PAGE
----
He's also holding the hopes down for business at the moment, knowing that a bad experience might lead to business leaving quite fast, so better first stabilize it and then take on other things again. Wise choice.

In terms of making more profit, well, we are going to see how those ideas might work or not. At the moment it is just land sales, quite simple. And beside that, I guess, we are going to see a balkanization in the platform in the near future, like we already have with the Teen grid: we are going to have an Adult grid for all the nice, nitty, gritty stuff, but for business there's also going to be an own Business grid in the near future with no mature content at all. If he really wants to target companies more again this is something that might help the growth of Second Life big lengths and not necesarrily a bad thing.


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Well, it's the mid of May, and if I remember the old posts correctly, M Linden should have started to work now. I wonder how he is going to shape Linden Lab in the future and which kind of impulses he is going to bring to the platform. We should wish him all best, of course...

The only things I've seen so far in the last weeks before him are some redesigns of the homepage, the grid status blog moved to another dedicated URL without any comments at all and the web site backend got translated into some more languages. Not bad, but also not really breathtaking either.

Seems the next thing in the pipeline, of course, it going to be the release of the 1.20-line of the viewer and after that the rolling out of Mono and Havok 4 on the grid.


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Gentle reader,

today I want to talk a little about the realXtend project which came upon my radar recently and impressed me great lengths. Their goal is, put in simple terms, to develop the InterGrid about which Gwyneth Llewellyn spoke recently in one of her own blog posts. Well, she even mentions the project in her post.

The InterGrid, put in simple terms again, is the ability to make your own region/regions/grid and take your avatar on grid A, B or C and also take the inventory of it with you. This means your avatar becomes quite more flexible, it can travel around the different grids if done correctly, but also there's quite much work to do until that goal is going to be achieved. This project is using OpenSim as their platform for serving regions, they've already enhanced it with quite much advanced and sophisticated features and also forked the Second Life viewer into an own thing, although this can still connect to the Second Life grid in a compatibility mode.

The realXtend project is backed up by two Finnish companies and around 20 people working on it, programmers, content creators and graphic designers, so a good size but still small compared to the staff of Linden Lab.

Contrary to the culture of Linden Lab, though, they've got a roadmap, and since they're contributing to OpenSim, parts of it overlap with the roadmap of that project, too. Having a roadmap never hurts, on the contrary, it is always nice to have and a good thing for all participating people.

In a recent interview one of the driving forces behind realXtend, the CEO of one of the companies backing it up named Tony Manninen, gave us a very interesting peace of his mind and his over all vision for the project:

Me: And how will the work you have done on the avatar server alleviate this problem unless SL, WoW and other cooperate on interoperability?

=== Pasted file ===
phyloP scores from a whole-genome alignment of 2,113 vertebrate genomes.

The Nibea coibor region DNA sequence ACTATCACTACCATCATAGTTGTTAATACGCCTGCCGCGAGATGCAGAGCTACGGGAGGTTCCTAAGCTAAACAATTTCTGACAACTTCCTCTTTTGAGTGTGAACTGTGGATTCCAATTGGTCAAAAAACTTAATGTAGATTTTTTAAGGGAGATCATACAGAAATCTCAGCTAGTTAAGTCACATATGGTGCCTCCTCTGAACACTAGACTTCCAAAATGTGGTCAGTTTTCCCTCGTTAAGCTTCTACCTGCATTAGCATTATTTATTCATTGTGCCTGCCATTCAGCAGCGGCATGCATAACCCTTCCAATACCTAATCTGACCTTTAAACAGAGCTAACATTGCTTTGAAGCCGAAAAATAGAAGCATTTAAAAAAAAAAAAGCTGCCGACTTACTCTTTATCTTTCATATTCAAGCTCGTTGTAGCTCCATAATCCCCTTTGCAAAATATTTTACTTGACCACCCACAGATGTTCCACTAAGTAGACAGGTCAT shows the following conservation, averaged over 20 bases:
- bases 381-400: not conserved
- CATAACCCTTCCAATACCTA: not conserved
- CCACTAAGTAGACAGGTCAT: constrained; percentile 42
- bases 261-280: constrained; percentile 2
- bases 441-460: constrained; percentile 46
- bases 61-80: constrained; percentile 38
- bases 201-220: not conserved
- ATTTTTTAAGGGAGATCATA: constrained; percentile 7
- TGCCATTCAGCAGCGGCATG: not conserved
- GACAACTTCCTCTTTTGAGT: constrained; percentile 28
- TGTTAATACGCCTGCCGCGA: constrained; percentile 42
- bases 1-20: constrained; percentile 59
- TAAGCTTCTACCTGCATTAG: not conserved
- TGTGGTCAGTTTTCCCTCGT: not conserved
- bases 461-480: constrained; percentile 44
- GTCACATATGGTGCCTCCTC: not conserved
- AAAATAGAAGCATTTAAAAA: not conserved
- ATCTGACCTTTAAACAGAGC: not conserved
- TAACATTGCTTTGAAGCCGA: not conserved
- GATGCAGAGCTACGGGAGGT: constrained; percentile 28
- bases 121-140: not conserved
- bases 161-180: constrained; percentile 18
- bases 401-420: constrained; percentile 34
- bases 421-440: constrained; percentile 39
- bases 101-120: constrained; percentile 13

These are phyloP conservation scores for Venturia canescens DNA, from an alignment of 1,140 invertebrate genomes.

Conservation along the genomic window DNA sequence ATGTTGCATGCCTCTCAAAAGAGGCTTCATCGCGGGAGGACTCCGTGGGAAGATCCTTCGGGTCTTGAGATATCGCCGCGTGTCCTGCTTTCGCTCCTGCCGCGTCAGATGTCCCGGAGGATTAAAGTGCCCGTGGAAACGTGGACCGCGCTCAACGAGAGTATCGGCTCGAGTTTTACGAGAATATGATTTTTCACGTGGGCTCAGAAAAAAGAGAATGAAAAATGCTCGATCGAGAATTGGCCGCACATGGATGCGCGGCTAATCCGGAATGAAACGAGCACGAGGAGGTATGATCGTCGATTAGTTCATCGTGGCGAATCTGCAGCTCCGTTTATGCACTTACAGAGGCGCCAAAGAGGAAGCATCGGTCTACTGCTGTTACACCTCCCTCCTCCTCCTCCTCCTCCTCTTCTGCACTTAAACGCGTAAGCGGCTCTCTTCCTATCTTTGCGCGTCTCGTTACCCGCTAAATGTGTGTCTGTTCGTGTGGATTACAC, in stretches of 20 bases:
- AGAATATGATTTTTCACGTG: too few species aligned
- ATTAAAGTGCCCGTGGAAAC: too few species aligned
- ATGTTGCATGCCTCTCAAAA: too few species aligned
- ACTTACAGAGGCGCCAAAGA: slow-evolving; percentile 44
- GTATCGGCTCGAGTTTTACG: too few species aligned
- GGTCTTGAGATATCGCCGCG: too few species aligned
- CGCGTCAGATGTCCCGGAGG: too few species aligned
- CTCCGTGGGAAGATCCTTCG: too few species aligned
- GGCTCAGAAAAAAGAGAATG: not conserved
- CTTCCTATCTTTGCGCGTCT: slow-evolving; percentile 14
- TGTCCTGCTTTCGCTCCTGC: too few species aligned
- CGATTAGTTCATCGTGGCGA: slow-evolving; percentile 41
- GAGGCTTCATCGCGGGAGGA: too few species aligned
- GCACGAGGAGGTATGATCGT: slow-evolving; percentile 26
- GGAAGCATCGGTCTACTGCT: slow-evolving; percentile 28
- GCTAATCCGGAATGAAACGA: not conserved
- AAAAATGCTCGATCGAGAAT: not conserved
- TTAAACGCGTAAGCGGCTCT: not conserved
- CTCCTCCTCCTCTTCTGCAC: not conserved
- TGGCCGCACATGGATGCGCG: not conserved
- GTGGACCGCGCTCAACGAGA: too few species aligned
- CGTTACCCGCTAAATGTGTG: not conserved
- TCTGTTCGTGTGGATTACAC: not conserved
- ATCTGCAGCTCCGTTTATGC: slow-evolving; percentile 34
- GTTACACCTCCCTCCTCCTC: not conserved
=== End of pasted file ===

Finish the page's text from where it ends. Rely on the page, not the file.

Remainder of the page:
Tony: Think of it more like the 3d web. realXtend/OpenSim is like the Apache of virtual worlds, rexViewer is the Mozilla or Firefox of whatever. When "surfing" the web, you are not constantly required to prove and change your identity when loading different pages.

And this line is quite interesting for all of us. Apache is today the work horse of most web servers on the planet, its market share is around 51% in April 2008. But what many people don't know is how Apache started and how it became the king of the hill. In former times, when Apache was non existant, there's been another 800 pound gorilla of webserving software called NCSA httpd. This was back then the leading webserver under an opensource license. Apache just started as a patchset (Apache was just the nickname for "a patch" first only or more precise "a patchy server") way back then for NCSA httpd, adding features many people wanted but the maintainers of NCSA httpd were unable or unwilling to include. So over the time the patch set became more and more important, popular and turned into an own piece of software, winning big grounds against its father until NCSA httpd became obsolete and went into insignificance.

So, what does that mean when talking about Second Life? Simply: realXtend could be the nail into the coffin of Second Life.

So, what's in realXtend viewer and OpenSim already, that would be nice to have in Second Life, but isn't there (yet)? Among already implemented features those biggies:

  • the ability to host your own region somewhere on a server of your choice and to connect it to the grid (many would like that since the tiers you've got to pay for Linden Lab are quite expensive),
  • the use of a more advanced opensource renderer named OGRE, which also is going to support DirectX rendering on Windows platforms,
  • coming with this renderer real time lights and shadows of objects,
  • web on a prim,
  • builtin VNC viewer for desktop sharing,
  • VOIP client and 3d audio rendernig,
  • meshes instead of prims - this means you can build far more advanced structures, also build stuff in normal programs instead of the client and import them, which adds to a good graphics experience quite much, but also means a slightly longer loading time perhaps, but still many would applaud them in SL and with right,
  • quite more sophisticated avatar meshes, everything can be an avatar, e.g. also mushrooms (this example is included) or a bad snowman,
  • Python scripting,
  • teleports between realXtend and Secondlife,
  • script controlled teleports,
  • centralised avatar storage to move the avatar between different grids,
  • multiple streaming URLs per parcel,
  • and others,

but those are the real biggies. If you also take into account that it just took realXtend to implement those features around four (!) months of time you'll really have to wonder why Linden Lab hasn't done that themselfes already!

Among the roadmapped features you'll find those things:

  • Direct3D rendering on windows platforms,
  • support for OGG Vorbis,
  • support for video codecs beside Quicktime,
  • Weather support,
  • inverse kinematics,
  • avatar face/head animation based on live video camera data,
  • lip sync for VOIP,
  • cloth physics,
  • vehicle support,